The Beginner’s Guide to Book Blogging

Listen to this post

If you love a book, chances are you’ve thought about reviewing it. And if you tend to review a lot on platforms like Goodreads, you may want to consider starting your own book blog.

It can be tough work, and I certainly don’t have all the answers – I started my own blog, The Literary Invertebrate, less than a year ago. But since all the worries of a newbie blogger are still fresh in my mind, and I see questions related to the blogging world pop up frequently, here’s a quick guide!

Book Blogging Step #1: The Main Platform

This is going to be the website which hosts your book blog. I’ve noticed that the most popular option is WordPress, and for good reason too. It’s easy to set up, easy to customise, and easy to post on. You also have the option of purchasing a domain name from WordPress so that your website is entirely your own, but that’s typically done by the more popular bloggers.

If you want an alternative to WordPress, there’s also Blogspot. I really do recommend WordPress though – I found it by far the easiest to navigate. There are plenty of themes which you can make slight changes to, if you have any familiarity with HTML. Plus, there are a ton of cool widgets you can add! I will say, though, that once you’ve picked a theme the changes you can make are quite minimal. For instance, you can’t change the font beyond one or two options.

Book Blogging Step #2: The Secondary Platform

You can have nothing but your blog, if you want. But using another form of social media is the easiest way to grow your blog following and gain exposure. Many bloggers rave about Twitter; I personally found the Bookstagram route way easier. You don’t even have to be a particularly creative person to Bookstagram – while some people’s accounts are genuine works of art, my own pictures are pretty standard. In both cases, though, the key is to interact with the rest of the community. Leave comments and likes on other people’s posts. Follow the accounts you like; in many cases, they’ll even follow back. You can include a link to your blog in your profile as well.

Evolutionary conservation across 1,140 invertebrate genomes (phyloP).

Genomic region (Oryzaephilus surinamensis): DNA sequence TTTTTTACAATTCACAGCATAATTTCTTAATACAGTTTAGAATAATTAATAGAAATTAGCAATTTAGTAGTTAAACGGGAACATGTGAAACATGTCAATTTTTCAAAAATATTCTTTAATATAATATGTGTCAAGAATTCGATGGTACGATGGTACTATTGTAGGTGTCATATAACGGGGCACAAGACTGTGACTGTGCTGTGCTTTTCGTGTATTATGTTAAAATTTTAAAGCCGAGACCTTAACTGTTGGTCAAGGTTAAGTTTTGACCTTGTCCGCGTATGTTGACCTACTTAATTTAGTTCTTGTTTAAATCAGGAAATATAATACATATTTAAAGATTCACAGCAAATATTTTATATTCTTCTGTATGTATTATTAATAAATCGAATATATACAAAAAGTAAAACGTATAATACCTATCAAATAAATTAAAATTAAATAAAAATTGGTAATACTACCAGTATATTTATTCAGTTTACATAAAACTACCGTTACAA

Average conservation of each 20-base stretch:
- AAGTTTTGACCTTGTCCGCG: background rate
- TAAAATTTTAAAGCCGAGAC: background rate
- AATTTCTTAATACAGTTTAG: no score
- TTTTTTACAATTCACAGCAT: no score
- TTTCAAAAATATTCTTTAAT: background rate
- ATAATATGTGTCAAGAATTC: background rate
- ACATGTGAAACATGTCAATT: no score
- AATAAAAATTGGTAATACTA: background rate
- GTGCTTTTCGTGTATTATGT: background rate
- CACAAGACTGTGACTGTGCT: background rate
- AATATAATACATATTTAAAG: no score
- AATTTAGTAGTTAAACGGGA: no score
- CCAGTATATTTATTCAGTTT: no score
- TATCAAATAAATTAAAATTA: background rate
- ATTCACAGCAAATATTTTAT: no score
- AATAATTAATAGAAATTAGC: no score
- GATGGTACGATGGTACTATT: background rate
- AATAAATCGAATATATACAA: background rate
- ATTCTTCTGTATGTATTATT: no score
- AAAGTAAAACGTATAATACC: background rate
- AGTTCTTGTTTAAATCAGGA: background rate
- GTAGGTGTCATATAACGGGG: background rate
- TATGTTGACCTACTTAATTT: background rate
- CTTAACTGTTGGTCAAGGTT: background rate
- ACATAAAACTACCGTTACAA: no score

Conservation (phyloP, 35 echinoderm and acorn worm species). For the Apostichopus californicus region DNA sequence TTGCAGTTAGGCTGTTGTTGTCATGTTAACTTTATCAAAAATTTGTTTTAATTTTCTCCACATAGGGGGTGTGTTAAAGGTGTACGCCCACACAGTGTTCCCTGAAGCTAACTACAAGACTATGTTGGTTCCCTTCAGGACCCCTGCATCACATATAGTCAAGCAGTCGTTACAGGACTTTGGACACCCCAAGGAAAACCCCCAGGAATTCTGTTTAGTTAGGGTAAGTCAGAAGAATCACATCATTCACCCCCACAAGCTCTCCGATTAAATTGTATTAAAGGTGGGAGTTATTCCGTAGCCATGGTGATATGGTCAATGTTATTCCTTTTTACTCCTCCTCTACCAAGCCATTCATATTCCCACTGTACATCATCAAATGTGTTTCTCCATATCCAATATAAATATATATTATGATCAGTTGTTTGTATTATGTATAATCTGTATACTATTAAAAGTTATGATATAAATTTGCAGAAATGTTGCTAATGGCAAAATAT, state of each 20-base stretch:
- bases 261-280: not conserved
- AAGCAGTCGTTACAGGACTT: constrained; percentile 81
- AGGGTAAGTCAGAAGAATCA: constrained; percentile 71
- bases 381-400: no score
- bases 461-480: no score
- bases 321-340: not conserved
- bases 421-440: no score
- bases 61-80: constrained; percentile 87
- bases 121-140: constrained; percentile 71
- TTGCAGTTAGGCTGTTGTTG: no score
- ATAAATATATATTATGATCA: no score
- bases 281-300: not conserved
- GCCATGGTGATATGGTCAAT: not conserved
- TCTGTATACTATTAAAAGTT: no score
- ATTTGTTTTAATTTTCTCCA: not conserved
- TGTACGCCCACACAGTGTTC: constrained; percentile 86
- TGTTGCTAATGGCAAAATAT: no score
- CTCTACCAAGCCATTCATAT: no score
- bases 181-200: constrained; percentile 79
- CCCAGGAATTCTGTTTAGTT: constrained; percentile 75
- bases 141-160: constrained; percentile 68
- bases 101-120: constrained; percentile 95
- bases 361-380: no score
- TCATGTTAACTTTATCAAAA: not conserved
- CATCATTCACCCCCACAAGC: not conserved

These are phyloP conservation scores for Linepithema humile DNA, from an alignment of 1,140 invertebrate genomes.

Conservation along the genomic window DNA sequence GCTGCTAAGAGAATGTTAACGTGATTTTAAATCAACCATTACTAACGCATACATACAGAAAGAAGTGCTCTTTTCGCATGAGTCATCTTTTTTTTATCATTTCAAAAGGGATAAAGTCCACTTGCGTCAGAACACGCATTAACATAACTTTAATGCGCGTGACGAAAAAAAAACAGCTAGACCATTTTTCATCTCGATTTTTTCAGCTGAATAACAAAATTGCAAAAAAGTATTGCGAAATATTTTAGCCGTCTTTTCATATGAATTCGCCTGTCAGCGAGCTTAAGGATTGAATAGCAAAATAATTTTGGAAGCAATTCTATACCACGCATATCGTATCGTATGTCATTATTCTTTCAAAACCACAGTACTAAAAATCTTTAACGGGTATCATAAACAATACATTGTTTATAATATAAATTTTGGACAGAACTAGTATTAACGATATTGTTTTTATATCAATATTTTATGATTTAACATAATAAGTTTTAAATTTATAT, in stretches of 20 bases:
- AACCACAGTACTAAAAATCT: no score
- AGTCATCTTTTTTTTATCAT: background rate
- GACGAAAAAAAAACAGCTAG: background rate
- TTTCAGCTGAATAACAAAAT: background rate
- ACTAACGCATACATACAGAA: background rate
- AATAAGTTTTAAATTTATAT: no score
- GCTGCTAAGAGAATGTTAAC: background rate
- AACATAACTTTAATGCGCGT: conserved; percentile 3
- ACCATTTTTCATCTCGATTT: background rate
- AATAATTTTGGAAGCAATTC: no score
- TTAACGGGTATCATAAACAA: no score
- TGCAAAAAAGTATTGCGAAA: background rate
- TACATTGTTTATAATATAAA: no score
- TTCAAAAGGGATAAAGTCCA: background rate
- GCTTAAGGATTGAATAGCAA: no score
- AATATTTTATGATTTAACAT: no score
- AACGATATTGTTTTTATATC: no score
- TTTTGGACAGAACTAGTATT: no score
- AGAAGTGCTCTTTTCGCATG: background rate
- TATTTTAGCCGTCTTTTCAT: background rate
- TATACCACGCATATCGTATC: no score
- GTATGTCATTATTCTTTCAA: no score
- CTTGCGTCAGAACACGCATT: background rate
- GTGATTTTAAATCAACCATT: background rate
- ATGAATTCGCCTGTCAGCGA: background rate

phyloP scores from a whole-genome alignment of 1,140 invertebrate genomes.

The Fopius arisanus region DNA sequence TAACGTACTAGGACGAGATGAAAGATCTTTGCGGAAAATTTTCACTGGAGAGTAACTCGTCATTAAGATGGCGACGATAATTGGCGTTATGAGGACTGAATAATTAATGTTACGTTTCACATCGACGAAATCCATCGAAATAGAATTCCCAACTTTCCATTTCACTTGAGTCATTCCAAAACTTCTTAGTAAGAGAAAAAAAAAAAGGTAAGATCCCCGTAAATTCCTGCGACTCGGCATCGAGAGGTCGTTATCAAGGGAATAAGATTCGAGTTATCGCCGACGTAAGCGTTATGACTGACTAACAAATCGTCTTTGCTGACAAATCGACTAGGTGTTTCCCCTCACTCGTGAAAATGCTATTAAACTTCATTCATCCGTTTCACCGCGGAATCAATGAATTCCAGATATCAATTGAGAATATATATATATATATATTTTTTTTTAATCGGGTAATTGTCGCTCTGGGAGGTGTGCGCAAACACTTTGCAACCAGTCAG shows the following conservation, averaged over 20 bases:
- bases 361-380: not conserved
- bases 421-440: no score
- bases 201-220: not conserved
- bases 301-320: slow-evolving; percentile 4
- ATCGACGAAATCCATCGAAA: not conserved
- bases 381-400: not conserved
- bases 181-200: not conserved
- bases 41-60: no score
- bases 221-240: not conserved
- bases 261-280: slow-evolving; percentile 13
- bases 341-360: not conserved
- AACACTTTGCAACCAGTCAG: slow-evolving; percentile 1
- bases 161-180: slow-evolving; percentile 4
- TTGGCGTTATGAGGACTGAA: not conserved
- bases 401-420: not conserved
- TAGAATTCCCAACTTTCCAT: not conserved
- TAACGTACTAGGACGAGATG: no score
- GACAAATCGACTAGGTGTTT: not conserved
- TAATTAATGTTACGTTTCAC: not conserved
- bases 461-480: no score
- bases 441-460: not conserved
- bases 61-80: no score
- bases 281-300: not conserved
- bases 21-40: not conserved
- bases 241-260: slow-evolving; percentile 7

You should post regularly on your chosen platform. Having a ‘Question of the Day’ accompanying a daily picture is common in the Bookstagram world, though people seem to post a lot more frequently on Twitter. Even if you decide that a Bookstagram will be your main secondary platform, making a Twitter account is a good idea too; a lot of bookish news or ARC/giveaway opportunities are only posted there.

Book Blogging Step #3: Reviewing Book

The Beginner's Guide to Book Blogging

So, obviously, now that your book blog is all set up, you need reviews to populate it! Everyone writes them differently; just focus on making them clear and readable. Longer, more personal reviews also do better than quick summaries. I sometimes review for places like Library Journal, but the style they want – snappy, impersonal, 200-words-or-less synopses –  is totally unlike how people usually write in blogs. You should aim to post a review fairly regularly, perhaps around once a week, though this will depend on your reading speed.

I like making notes while I’m reading so I remember what I want to include in a review. You can highlight, use post-it notes, whatever will help you!

Addendum: ARCs

The Beginner's Guide to Book Blogging

Most of the books you review at the beginning will probably be backlist (i.e. older). But the more followers you accumulate, the higher your chance of receiving Advance Review Copies from the publisher. These books, or e-books, will be sent to you before publication in exchange for your honest opinion. You can find out more here about getting hold of them.

Have you recently started a book blog? Let us know how you’re finding it, or if you have any more questions!

Book Riot has Avada Kedavra-ed the comments section, so please come chat with us on Twitter or Instagram!